But there is a further distinction to be drawn, and in attempting to make it plain we may determine the place of the Proverbs in the general scheme of the inspired writings. Human life is a sufficiently large theme; it includes not only social and political questions, but the searchings and speculations of philosophy, the truths and revelations of religion. From one point of view, therefore, wisdom may be said to embrace the Law and the Prophets, and in a beautiful passage of Ecclesiasticus the whole covenant of Jehovah with Israel is treated as an emanation of wisdom from the mouth of the Most High. Wisdom was the inspiration of those who shaped the law and built the Holy House, of those who ministered in the courts of the Temple, and of those who were moved by the Holy One to chide the faults of the people, to call them to repentance, to denounce the doom of their sin, and proclaim the glad promise of deliverance. Again, from this large point of view Wisdom could be regarded as the Divine Philosophy, the system of thought and the body of beliefs which would furnish the explanation of life, and would root all the decisions of ethics in eternal principles of truth. And this function of Wisdom is presented with singular beauty and power in the eighth chapter of our book, where, as we shall see, the mouth of Wisdom shows that her concern with men is derived from her relation with the Creator and from her comprehension of His great architectural design in the construction of the world.

Now, the wisdom which finds expression in the bulk of the Proverbs must be clearly distinguished from wisdom in this exalted sense. It is not the wisdom of the Law and the Prophets; it moves in a much lower plane. It is not the wisdom of chapter 8, a philosophy which harmonizes human life with the laws of nature by constantly connecting both with God.

The wisdom of the Proverbs differs from the wisdom of the Prophets in this, that it is derived not directly, but immediately from God. No special mind is directed to shape these sayings; they grow up in the common mind of the people, and they derive their inspiration from those general qualities which made the whole nation in the midst of which they had their birth an inspired nation, and gave to all the literature of the nation a peculiar and inimitable tone. The wisdom of the Proverbs differs, too, from the wisdom of these introductory chapters in much the same way; it is a difference which might be expressed by a familiar use of words; it is a distinction between Philosophy and Proverbial Philosophy, a distinction, let us say, between Divine Philosophy and Proverbial Philosophy.

The Proverbs are often shrewd, often edifying, sometimes almost evangelical in their sharp ethical insight; but we shall constantly be reminded that they do not come with the overbearing authority of the prophetic "Thus saith the Lord." And still more shall we be reminded how far they lag behind the standard of life and the principles of conduct which are presented to us in Christ Jesus.

What has just been said seems to be a necessary preliminary to the study of the Proverbs, and it is only by bearing it in mind that we shall be able to appreciate the difference in tone between the nine introductory chapters and the main body of the book; nor should we venture, perhaps, apart from the consideration which has been urged, to exercise our critical sense in the study of particular sayings, and to insist at all points on bringing the teaching of the wise men of old to the standard and test of Him who is Himself made unto us Wisdom.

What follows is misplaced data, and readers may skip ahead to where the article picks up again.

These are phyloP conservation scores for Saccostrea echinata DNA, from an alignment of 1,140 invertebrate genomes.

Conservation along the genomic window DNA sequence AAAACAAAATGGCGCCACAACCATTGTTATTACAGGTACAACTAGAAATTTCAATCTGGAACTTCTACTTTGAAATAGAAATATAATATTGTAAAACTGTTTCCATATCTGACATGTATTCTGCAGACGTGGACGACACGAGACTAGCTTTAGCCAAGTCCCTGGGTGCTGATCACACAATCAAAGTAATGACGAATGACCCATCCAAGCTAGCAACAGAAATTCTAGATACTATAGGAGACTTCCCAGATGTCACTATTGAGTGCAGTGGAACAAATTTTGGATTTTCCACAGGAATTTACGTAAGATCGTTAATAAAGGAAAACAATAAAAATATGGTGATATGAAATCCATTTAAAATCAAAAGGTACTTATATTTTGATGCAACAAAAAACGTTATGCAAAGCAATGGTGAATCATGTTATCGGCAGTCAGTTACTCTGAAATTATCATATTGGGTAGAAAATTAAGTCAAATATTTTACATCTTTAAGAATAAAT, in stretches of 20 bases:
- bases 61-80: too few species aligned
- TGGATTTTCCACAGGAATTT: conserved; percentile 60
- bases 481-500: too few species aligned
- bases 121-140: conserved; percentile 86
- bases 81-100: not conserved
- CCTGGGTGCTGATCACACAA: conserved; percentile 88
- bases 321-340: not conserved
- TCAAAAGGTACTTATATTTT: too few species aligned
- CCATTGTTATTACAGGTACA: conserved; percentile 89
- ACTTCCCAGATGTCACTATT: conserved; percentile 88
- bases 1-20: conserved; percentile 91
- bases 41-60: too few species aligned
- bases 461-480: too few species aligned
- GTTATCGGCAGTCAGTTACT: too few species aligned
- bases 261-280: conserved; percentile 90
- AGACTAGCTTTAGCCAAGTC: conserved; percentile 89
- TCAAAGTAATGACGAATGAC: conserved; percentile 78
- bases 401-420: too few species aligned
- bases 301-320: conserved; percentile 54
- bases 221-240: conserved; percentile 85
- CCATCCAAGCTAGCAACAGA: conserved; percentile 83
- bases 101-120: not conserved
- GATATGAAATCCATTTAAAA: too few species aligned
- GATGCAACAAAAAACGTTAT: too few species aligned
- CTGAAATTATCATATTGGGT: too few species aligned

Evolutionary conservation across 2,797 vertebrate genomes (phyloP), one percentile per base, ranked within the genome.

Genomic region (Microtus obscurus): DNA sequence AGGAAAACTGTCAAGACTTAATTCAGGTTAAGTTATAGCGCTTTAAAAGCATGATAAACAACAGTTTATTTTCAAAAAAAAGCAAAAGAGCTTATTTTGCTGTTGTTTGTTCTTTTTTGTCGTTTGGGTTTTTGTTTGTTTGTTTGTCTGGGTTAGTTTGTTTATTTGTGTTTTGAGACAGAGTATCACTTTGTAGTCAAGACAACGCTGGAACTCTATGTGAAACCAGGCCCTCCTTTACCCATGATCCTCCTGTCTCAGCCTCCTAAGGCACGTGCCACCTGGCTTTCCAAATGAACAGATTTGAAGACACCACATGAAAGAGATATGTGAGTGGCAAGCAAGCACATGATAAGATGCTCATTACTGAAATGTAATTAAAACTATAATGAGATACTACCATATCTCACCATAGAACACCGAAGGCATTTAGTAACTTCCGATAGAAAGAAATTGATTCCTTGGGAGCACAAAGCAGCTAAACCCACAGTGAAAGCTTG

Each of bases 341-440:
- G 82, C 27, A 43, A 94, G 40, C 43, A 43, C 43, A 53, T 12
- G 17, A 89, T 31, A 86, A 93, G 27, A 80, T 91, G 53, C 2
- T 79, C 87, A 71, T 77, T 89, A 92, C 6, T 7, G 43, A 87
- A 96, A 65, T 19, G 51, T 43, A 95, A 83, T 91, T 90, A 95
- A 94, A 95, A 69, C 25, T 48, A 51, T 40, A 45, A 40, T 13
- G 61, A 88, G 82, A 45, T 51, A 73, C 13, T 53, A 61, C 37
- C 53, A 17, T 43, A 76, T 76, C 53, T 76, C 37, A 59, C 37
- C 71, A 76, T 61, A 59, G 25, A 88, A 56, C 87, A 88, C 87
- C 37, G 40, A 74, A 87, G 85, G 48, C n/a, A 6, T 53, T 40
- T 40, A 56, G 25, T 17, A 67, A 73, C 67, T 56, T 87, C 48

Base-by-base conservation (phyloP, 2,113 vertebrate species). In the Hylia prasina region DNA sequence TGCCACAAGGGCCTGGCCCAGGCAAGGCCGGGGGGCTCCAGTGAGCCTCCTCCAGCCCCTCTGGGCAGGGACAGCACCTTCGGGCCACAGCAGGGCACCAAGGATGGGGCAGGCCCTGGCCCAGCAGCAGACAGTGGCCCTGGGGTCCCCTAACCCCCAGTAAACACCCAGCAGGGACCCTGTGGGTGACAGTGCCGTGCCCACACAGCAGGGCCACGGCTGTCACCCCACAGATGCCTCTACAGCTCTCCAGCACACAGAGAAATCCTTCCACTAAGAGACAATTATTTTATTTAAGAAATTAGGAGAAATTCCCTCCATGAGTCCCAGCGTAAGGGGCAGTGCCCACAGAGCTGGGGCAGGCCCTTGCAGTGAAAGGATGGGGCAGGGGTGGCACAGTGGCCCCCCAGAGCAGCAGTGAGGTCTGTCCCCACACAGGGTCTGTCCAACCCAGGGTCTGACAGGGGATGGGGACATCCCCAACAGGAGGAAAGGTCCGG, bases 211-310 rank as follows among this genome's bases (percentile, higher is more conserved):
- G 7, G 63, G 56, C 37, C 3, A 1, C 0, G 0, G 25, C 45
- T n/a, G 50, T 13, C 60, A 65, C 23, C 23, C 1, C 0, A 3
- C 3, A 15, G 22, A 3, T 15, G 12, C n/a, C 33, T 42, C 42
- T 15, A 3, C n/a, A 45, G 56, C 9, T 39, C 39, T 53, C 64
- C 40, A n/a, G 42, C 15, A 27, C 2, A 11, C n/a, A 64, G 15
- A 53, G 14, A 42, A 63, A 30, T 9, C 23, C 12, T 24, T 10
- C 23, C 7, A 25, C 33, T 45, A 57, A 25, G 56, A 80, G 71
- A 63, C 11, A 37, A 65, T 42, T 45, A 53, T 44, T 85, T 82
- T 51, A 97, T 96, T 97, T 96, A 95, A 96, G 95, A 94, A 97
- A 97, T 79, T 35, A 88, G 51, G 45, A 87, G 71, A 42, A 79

But now to turn to our text. We must think of wisdom in the largest possible sense, as including not only ethics, but philosophy, and not only philosophy, but religion; yes, and as embracing in her vast survey the whole field of natural science, when it is said that the fear of the Lord is the beginning of wisdom; we must think of knowledge in its fullest and-most liberal extent when we read that the fear of the Lord is the beginning of knowledge.

In this pregnant truth we may distinguish three ideas: first, fear, or, as we should probably say, reverence, is the pre-requisite of all scientific, philosophical, or religious truth; second, no real knowledge or wisdom can be attained which does not start with the recognition of God; and then, thirdly, the expression is not only "the fear of God," which might refer only to the Being that is presupposed in any intelligent explanation of phenomena but the "fear of the Lord," i.e., of Javeh, the self-existent One, who has revealed Himself in a special way to men as "I AM WHAT I AM"; and it is therefore hinted that no satisfactory philosophy of human life and history can be constructed which does not build upon the fact of revelation.

We may proceed to dwell upon these three thoughts in order.

1. Most religious people are willing to admit that "the fear of the Lord is a fountain of life, to depart from the snares of death." {Proverbs 14:27} But what is not always observed is that the same attitude is necessary in the intellectual sphere. And yet the truth may be illustrated in a quarter which to some of us may be surprising. It is a notable fact that Modern Science had its origin in two deeply religious minds. Bacon and Descartes were both stirred to their investigation of physical facts by their belief in the Divine Being who was behind them. To mention only our great English thinker, Bacon’s "Novum Organum" is the most reverent of works, and no one ever realized more keenly than he that, as Coleridge used to say, "there is no chance of truth at the goal where there is not a childlike humility at the starting-point."